Weeds Among the Wheat

Weeds Among the Wheat July 15, 2017

Kusher - wikipedia imageThe American Harvest Approaches

A Reflection on Matthew 13: 24-43

We’ve moved so swiftly, in the Sunday readings, from sowing seeds last week to pulling weeds this coming Sunday.

But it takes much longer, I want to say to no one in particular, because I do love to garden, but I no longer grow things from seed, haven’t done that since my childhood.

My father, who loved gardening, would take me with him on an early spring day, to the hardware store where a tall rack of Burpee’s seeds was on display near the front door. We’d pick several, I by the pictures of the flowers on the front of the packet, he from his experience and his likes.

And at home we’d take ice cube trays, fill each small space with some dirt and one seed. Then we’d set them on a table by the cellar windows, and wait.

Those weeks seemed ever so long to me, but at last, when the earth was warm enough, we’d take the sprouted seeds out and plant them. And then we’d watch and weed. The flowers had an advantage, because they were already sprouts, while the seeds had to grow themselves from start out of the ground. By golly, they’d give those flowers a run for soil and sun, coming from behind to grow faster, larger, higher. You’ve got to hand it to weeds, how they survive and thrive.

Jesus’ stories make a mess of the whole thing, really, with that mad farmer strowing seeds willy-nilly on hard ground and rocks, on paths and, by accident it seems, on plowed ground. Matthew, who loves allegories, tells us Jesus likens the varying grounds on which the seeds fall to our worse and better natures. But then,  Jesus retells the parable, bringing in the weeds!

They’re planted by enemies, he says, and I can tell you gardeners everywhere feel that way about weeds. How dare they! Those pestilent invaders!

But when the servants ask if they should pull the weeds out, the farmer says No.

Leave them, he says, lest in pulling out the weeds you will pull out the wheat as well. Wait for the harvest, and then the wheat will be gathered into barns and the weeds will be gathered to be burned.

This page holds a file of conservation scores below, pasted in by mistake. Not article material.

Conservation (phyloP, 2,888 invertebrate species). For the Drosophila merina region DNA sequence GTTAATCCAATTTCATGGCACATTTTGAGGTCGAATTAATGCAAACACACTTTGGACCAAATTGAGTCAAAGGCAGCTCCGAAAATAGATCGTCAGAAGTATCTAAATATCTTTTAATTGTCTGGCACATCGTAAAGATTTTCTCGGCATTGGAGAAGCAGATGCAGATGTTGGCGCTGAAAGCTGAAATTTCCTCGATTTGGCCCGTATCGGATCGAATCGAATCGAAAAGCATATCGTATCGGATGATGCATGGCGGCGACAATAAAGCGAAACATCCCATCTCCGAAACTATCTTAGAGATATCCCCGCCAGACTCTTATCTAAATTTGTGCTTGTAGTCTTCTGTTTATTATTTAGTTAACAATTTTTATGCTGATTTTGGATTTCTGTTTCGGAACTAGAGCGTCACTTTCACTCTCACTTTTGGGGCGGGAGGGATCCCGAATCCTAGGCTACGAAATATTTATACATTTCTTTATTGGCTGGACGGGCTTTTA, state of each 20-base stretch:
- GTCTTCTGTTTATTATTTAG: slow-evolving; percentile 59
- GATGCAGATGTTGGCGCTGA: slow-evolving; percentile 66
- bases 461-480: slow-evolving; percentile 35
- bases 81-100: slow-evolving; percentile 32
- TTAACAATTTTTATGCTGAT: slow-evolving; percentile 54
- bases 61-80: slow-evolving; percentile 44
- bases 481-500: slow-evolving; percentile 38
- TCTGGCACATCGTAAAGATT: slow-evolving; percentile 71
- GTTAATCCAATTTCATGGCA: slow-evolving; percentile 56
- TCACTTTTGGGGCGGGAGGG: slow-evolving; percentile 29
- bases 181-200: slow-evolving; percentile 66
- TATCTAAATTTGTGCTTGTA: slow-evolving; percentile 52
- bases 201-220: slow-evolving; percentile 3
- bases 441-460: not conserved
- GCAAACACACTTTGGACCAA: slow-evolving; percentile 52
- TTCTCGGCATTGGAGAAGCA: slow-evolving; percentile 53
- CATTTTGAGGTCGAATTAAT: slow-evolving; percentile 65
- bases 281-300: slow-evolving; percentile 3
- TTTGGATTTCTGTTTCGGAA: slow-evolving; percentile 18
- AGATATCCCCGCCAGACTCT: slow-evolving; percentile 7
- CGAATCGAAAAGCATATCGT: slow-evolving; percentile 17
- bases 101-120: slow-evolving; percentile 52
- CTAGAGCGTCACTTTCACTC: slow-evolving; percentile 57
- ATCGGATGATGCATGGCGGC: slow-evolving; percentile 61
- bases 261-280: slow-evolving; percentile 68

And this being Matthew’s gospel, there’s an allegorical interpretation of all this as well. The field is the world, the good seed is those who are going to heaven, and the weeds are sons of the devil. The harvest is the ‘close of the age’. And the reapers are the angels.

In a way, it is lovely. And also, more than a bit vicious. Very much an either/or kind of morality tale, and not very much like a parable, which always turns the world’s wisdom upside down, and always leaves you wondering what on earth it does mean.

The part that impresses me is the advice to leave the weeds in the field.

This is not what I do in my garden, because I know they can beat my flowers, and make the whole thing look a fright.

Jesus, I am sure without wondering, is uninterested in the tidy border gardens I take such pains to grow. But I believe he, and the primordial Creator who made them, care a great deal about the lives of begonias and hostas, day lilies and all those things that ‘toil not, neither do they spin, yet Solomon in all his glory was not arrayed like one of these.’

This summer in America we are consumed by questions about weeds, whether and when and how to pull them. Republicans are consumed by the task of pulling out the Affordable Health Care Act, root and branch. And Democrats, echoing the fears and cries of low income people across the nation, are begging them to wait so as not to rip up millions of lives in the process.

Democrats are consumed by the task of uprooting election hacking, and in particular collusion in this between the Russians and the White House, which may have found their hacking useful. Three investigations are underway, and there is an endless media monitoring.